02-01-2013, 01:22 AM
French Ultramarine Blue, PB 29. Just about everything else I could use an alternate.

02-01-2013, 01:49 AM
Cobalt Blue in first place and then Burnt Sienna. (beautiful grays with both)

02-01-2013, 09:19 AM
I would have to agree that FUM blue would be first, followed, for me by Quinn Bt. Orange, Thalo blue(RS), transparent yellow, per. alizarin crimson, Thalo green (makes a nice black with alizarin), ---oh dear, I never was good at multiple choice questions.


02-01-2013, 02:28 PM
For me it would be indigo...

I have FUB which is definately NOT the same as UB....I just bought my first tube of UB ad DS on Wednesday.

After indigo I tend to use more quin gold than almost any other color.

02-01-2013, 09:17 PM
Neutral tint. It doesn't contain any black like Payne's Grey, but you can use it as black when concentrated. I also use it to tone down other colors as a glaze. (M. Graham brand is PV19 and PG7). It's a little toward the cool side. I have Schmincke neutral tint but it is warmer and contains black pigment - definitely flatter.


02-03-2013, 01:35 PM
I'd have to say Indigo (if I could only have ONE color); close second would be Quin. Gold. Used to use FUB all of the time--I like the granulation of it but, more often than not, I find Indigo to be much more useful. The color that I have the most trouble with is red...I tend towards the warmer colors and then find that I don't have the cool colors that I need--esp. in red but also in other colors.


02-03-2013, 02:20 PM
Old Holland's Golden Barok Red.

It's a warm earth red, granulates nicely, warms earth tones a treat, and is perfect to get that terracotta pot feeling on anything.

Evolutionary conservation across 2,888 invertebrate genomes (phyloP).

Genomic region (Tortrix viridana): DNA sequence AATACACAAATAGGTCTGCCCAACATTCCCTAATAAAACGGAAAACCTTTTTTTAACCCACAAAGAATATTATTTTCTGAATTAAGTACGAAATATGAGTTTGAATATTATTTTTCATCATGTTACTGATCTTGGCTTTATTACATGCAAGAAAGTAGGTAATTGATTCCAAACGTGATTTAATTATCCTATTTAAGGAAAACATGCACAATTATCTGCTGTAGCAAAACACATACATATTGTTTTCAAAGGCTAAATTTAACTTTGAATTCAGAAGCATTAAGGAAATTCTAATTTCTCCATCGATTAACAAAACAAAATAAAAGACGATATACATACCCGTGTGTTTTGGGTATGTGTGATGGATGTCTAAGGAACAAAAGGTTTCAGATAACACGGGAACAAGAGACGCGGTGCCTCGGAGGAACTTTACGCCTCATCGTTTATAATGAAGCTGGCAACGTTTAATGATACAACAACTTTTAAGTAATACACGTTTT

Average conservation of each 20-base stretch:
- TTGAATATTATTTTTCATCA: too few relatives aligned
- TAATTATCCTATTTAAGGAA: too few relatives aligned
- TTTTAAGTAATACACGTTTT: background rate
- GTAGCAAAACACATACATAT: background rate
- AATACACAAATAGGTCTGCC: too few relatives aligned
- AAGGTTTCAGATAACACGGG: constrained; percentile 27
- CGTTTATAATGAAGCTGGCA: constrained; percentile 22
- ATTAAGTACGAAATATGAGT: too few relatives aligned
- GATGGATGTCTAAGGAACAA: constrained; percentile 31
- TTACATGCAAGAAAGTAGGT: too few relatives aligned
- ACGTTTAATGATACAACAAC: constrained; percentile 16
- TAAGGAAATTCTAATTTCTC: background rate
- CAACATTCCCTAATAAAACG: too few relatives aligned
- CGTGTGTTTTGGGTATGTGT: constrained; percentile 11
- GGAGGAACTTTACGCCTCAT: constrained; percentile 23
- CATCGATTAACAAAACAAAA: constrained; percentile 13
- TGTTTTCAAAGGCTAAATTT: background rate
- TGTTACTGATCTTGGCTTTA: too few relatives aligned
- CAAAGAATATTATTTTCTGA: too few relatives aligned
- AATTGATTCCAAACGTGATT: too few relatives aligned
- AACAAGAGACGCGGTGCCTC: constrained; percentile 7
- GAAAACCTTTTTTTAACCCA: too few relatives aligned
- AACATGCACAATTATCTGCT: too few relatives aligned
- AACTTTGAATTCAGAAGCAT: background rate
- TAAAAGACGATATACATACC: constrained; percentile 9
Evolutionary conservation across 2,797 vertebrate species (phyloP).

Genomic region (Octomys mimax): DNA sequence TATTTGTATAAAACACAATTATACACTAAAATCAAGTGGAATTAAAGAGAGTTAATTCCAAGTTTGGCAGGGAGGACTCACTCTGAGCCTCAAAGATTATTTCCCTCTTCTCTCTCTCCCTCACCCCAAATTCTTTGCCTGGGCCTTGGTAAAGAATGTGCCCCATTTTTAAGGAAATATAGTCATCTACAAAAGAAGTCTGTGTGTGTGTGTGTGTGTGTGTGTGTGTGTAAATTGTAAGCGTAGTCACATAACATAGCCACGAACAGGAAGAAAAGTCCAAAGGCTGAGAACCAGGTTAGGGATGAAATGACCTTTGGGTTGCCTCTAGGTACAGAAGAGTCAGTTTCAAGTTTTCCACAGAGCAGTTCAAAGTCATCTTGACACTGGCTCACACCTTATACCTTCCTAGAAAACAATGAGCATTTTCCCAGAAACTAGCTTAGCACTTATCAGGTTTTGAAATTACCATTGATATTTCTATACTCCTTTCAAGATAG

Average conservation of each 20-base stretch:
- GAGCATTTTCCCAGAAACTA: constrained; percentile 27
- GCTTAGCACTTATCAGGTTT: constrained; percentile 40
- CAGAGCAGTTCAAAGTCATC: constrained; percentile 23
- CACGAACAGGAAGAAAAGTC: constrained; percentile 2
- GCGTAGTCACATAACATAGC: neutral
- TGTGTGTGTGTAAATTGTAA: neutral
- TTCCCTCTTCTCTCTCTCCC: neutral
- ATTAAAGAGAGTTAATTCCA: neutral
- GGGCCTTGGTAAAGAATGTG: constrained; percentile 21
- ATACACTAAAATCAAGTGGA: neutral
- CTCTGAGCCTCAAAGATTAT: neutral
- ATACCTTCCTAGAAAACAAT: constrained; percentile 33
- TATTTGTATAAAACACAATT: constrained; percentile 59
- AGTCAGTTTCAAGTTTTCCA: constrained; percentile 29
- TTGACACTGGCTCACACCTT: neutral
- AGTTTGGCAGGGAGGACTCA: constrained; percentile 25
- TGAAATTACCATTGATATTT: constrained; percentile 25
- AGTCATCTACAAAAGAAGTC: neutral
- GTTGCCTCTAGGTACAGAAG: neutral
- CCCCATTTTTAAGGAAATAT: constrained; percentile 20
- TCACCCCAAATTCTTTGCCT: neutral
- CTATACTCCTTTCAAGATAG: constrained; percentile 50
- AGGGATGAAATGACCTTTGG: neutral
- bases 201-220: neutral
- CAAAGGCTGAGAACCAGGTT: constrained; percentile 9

However.... I hate Ultramarine blue, French or plain. I assume this means I get excommunicated forthwith. I find it a very overpowering blue and use PB60 Indranthone Blue, in it's place. Wonder if there's a club for FUB-o-phobes?

According to Handprint in Golden Barok Red

"Nickel red PO65 is a lightfast, semiopaque, nonstaining, dark valued, moderately intense earth red pigment, offered by only 2 pigment manufacturers worldwide. Unrated by the ASTM, industry and my own lightfastness tests give it an "excellent" (I) rating. The average CIECAM J,a,b values for methin nickel scarlet (PO65) are: 33, 59, 25, with chroma of 64 (estimated hue purity of 55) and a hue angle of 23.
Old Holland golden barok red is apparently the only source in watercolours; their paint has a lovely clumping granulation in wash applications and is fairly inert wet in wet, but it blossoms readily and easily lifts or bleeds if rewetted. This is another of those unique pigments that the chemists at Old Holland delight in bringing to watercolor paints. Its dark brownish red is not unlike blood as it begins to coagulate, though the comparison slights its beauty. Much less brown than PR175, and tending toward PR176 in masstone. A very lovely pigment worth trying for yourself."

02-03-2013, 05:40 PM
ok, i have thought a lot about this :D I do use FUB a lot in my paintings but the colour I really really couldn't live without for the last year or so is quin gold deep. I'm in LOVE :heart: with its warmth but at the same time its softeness


02-04-2013, 04:35 AM
It would have to be DS French Ultramarine blue, with DS Quin Gold, DS Quin. Coral and DS Cobalt Teal Blue fighting for second place....and DS Indanthrone Blue for Monochromatic work.

02-05-2013, 02:10 PM
I suppose I'm swimming upstream with my choice but I use Burnt Umber to make my blacks and my paynes grey. I also use it in my portrait shading. I also used it for the bruises on my "Potassium Sticks". At this time it's the color I have at hand all the time. Ultramarine Blue is right up there, but it's not my first.

:clap: :clap: Yay! Burnt Umber!:clap: :clap:

02-05-2013, 08:41 PM
Ultramarine and Burnt Sienna, can't do without these two!